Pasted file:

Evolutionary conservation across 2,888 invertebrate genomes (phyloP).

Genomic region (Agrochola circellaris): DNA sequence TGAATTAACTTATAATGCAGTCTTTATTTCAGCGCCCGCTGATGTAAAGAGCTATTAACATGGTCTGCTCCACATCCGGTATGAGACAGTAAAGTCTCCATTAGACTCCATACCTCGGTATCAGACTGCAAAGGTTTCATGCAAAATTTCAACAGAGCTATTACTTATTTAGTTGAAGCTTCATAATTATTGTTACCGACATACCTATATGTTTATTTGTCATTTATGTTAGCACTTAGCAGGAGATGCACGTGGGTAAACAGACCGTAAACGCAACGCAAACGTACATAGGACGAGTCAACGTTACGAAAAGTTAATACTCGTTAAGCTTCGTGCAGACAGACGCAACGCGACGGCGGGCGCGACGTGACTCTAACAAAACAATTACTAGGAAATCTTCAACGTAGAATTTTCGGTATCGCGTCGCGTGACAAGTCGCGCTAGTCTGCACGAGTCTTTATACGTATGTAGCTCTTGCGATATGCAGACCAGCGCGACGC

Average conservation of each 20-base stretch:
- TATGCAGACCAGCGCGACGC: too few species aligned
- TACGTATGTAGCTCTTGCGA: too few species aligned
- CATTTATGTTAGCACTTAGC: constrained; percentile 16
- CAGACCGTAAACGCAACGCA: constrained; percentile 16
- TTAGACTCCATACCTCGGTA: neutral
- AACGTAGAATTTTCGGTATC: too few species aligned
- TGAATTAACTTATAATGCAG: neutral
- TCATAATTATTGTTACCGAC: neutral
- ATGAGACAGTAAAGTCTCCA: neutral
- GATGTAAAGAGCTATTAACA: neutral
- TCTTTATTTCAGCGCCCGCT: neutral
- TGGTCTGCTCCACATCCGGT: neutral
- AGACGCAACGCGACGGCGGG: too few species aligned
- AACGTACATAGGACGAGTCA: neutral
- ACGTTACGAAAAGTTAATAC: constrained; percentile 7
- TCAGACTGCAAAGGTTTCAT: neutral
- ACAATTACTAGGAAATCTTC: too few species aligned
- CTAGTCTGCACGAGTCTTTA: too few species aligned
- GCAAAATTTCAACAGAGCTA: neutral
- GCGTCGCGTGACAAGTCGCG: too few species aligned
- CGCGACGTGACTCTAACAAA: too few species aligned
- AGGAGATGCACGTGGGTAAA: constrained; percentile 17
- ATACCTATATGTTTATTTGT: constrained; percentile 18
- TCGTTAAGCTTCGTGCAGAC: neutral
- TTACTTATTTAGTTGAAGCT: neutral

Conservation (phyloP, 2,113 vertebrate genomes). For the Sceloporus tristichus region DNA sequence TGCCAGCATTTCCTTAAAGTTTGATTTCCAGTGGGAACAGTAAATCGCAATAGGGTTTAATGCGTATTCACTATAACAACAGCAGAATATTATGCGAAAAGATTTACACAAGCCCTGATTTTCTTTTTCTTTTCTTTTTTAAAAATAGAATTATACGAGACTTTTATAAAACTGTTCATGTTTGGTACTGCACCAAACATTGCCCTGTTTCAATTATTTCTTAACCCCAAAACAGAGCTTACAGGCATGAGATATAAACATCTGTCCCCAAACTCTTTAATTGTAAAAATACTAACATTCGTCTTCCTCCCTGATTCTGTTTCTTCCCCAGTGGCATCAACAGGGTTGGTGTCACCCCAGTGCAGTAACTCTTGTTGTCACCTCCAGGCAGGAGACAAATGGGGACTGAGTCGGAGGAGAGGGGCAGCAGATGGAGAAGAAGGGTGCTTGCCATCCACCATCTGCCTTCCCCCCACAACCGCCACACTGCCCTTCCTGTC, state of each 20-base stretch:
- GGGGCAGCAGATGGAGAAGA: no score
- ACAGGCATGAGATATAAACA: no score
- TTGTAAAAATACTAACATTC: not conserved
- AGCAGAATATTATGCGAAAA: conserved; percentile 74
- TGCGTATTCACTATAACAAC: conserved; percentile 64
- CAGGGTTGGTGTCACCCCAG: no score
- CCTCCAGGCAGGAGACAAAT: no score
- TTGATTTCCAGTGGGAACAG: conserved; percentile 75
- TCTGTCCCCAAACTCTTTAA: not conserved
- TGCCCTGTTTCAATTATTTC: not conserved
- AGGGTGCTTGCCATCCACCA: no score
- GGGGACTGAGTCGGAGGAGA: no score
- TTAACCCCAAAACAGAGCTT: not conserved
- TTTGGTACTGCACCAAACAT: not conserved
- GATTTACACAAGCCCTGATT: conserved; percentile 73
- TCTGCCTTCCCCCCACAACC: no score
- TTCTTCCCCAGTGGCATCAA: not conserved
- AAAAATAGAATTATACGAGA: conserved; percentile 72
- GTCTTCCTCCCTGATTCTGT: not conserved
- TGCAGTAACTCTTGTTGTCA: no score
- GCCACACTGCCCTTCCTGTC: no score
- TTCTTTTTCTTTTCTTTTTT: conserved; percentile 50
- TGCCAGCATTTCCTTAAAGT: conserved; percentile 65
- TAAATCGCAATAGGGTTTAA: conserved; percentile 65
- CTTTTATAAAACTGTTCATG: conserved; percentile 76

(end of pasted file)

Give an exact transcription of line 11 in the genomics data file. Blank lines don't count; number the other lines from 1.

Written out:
- TCATAATTATTGTTACCGAC: neutral